Over 270 miles long, 18 miles wide, and is one of the greatest natural features that this world has to offer. There are numerous ways to see this remarkable natural scenery. The Flexicover team explores a few here.
There's a reason that five and a half million people visit the Grand Canyon annually - and the clue is in the name. The sheer size of the Arizonian gorge, which stretches 446km and is 1.6km deep, makes it a breathtaking sight - and that's without considering the formation of the rocks, which tell the story of their five million years through their layers.
A true natural wonder, there's no one straightforward way to experience the Grand Canyon. The National Park in which it's located means there are a variety of viewing points to enjoy, even if it's from up in the air or from the Colorado River below.
Containing the most famous vista of the Grand Canyon – the one we see in postcards, films and our minds – the South Rim is the obvious choice for a visit if you’re only ever going to visit once. The area is well developed and boasts plenty of activities for visitors with many tours and expeditions beginning there. Both budget and luxury hotels are in abundance too, so it’s the ideal place for a two-day, one-night Grand Canyon experience. Remember that the seasons are different to what we find in the rest of the States, with May and October particularly good times to visit the South Rim.
The vastness of the Grand Canyon makes it especially interesting to walk around – it’s a wonderful reminder of our place on the earth as well as the planet’s natural beauty. Even a short hike – like the Kaibab Trail to Cedar Ridge three-miler – is good for taking in the incredible surrounds. The more adventurous should take the 12-mile Bright Angel Trail to Plateau Point hike, a tough but rewarding walk. For extra assurance in tough conditions there are rest houses every 1.5km with emergency phones and water. So however much it feels like just you and the elements, you’re always near to civilisation.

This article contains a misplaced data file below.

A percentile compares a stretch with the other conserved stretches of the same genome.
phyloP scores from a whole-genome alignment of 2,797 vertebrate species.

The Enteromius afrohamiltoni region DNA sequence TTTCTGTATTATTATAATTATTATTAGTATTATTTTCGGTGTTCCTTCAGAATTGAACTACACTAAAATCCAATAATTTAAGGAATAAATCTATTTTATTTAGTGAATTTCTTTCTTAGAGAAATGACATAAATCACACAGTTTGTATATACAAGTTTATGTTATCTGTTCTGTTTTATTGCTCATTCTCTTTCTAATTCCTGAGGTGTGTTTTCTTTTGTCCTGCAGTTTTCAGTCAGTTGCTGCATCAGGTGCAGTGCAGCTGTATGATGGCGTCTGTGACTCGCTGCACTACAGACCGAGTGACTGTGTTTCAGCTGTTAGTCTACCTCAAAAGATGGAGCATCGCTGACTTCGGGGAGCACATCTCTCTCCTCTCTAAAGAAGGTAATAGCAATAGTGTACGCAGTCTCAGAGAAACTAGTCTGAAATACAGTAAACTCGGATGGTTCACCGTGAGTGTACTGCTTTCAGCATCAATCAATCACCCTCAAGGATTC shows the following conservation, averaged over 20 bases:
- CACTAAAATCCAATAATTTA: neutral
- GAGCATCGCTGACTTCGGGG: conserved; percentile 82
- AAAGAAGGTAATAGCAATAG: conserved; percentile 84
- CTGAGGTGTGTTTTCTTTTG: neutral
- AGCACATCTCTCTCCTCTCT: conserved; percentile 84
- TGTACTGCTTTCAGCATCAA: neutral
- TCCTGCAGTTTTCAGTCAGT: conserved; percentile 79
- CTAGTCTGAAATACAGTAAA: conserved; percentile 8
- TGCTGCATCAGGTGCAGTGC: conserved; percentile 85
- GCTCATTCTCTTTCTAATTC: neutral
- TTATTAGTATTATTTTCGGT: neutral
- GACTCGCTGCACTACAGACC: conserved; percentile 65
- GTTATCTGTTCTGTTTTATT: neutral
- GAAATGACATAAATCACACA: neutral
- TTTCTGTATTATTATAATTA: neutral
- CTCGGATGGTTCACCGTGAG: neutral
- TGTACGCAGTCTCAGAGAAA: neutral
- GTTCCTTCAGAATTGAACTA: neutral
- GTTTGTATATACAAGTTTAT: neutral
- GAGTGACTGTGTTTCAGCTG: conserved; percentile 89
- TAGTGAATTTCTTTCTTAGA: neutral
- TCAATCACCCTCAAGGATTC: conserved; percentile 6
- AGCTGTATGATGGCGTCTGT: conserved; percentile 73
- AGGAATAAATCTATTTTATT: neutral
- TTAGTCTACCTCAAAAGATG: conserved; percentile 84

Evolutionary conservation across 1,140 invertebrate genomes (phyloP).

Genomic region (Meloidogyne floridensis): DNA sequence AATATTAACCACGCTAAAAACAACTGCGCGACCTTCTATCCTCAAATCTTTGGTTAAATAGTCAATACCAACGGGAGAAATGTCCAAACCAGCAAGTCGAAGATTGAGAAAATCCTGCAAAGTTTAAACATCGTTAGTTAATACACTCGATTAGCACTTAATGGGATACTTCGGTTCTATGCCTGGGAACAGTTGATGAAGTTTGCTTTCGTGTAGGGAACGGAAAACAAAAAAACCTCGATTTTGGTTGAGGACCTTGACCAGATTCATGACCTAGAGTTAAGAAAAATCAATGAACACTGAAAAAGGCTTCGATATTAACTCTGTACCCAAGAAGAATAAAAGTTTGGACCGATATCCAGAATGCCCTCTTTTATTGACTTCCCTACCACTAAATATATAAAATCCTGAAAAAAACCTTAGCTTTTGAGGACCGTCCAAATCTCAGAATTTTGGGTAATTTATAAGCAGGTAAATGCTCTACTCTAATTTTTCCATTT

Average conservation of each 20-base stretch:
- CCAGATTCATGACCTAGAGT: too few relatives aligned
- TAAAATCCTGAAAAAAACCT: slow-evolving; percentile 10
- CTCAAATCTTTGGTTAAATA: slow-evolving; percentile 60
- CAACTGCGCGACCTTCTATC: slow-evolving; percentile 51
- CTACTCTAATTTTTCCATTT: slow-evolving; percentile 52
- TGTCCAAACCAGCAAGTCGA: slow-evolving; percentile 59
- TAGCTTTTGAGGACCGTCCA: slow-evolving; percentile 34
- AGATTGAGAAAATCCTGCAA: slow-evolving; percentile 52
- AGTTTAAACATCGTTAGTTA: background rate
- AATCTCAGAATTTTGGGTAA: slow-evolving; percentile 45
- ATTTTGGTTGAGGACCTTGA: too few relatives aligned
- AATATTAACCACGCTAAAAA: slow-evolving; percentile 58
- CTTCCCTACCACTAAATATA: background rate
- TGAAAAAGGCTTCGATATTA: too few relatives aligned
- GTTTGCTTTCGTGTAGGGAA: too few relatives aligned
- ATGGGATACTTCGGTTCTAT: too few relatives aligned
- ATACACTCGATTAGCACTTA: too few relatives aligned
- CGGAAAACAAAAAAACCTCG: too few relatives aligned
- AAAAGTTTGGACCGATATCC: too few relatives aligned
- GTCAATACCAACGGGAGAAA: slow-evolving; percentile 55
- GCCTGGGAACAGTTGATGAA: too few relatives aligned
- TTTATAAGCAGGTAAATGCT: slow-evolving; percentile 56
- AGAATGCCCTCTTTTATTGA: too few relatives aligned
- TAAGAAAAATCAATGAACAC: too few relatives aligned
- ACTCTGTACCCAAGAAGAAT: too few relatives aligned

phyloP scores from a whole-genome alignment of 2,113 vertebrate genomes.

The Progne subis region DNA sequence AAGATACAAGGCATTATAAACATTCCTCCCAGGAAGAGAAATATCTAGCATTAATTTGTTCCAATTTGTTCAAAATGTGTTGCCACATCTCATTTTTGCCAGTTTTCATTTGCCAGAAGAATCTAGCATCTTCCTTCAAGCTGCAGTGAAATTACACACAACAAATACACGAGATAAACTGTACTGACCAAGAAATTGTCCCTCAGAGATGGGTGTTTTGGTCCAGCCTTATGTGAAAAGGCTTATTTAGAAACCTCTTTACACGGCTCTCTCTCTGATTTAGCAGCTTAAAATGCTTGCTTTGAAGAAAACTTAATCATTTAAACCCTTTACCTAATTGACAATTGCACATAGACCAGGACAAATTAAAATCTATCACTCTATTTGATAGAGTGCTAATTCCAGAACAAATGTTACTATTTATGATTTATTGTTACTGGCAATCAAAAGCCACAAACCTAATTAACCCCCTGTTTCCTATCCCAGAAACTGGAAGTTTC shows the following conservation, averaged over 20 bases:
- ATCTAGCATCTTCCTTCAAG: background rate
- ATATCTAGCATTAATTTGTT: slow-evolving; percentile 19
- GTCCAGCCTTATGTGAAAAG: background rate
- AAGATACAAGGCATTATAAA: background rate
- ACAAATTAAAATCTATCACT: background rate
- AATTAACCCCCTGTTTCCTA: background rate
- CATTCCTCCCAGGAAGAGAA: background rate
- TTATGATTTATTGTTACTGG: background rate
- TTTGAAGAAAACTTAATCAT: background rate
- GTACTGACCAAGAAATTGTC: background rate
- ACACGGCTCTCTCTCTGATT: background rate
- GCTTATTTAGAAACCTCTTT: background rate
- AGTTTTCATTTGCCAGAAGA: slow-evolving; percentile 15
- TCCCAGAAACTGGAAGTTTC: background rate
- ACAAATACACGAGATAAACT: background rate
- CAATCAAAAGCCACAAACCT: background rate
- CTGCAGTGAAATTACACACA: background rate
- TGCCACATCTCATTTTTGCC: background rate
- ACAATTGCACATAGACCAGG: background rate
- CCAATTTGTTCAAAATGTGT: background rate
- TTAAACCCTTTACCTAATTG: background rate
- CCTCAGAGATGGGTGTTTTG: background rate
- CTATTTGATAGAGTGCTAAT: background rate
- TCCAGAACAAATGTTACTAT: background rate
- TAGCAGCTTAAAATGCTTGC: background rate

Over one million people see the Canyon from the West Rim, not only because it’s the nearest to Las Vegas at just over three hours drive, but also because it contains the famous Skywalk. A glass-bottomed bridge that loops around, it gives a stomach-lurching view of what’s beneath the tall rock formations on which visitors stand. Included only in the top-level package at around £60, it’s not a cheap way to see the Canyon. But if your bank balance is big enough and your nerves are steely enough, it’s something to remember for the rest of your days.
For an experience that’s very much on the beaten track, try seeing the wonders of the Canyon on the back of a mule. Rides were first introduced in 1887 and since then more than 600,000 people have admired the stunning vistas this way. While horses may go faster, the sure-footedness of mules and the fact they're less stubborn than the stereotype implies means they’re a better choice while navigating the Canyon. Depending on your interest levels, you can take a three-hour trip up to a two-night stay in the desert, travelling on a mule by day, and resting at ranch accommodation by night.
A top destination for rafting enthusiasts, the Canyon’s gushing rivers offer a bucket list expedition involving 280 miles of whitewater to traverse, with spectacular scenery either side - and above. Taking place along the frothy Colorado River at the very bottom of the Canyon, the rapids are classed mostly II or III on the international scale, with reasonable drops and speed. Rafting sites here often involve a hike to reach them, underlining the point that a reasonable level of fitness is required. Trips generally run from April to October but can sell out a year in advance, so plan this one early.
Are you planning to take a trip to the Grand Canyon soon? Stay away from the edge! And make sure that you take out a travel insurance policy before you go. For great rates and deals on travel insurance go to Flexicover Travel Insurance.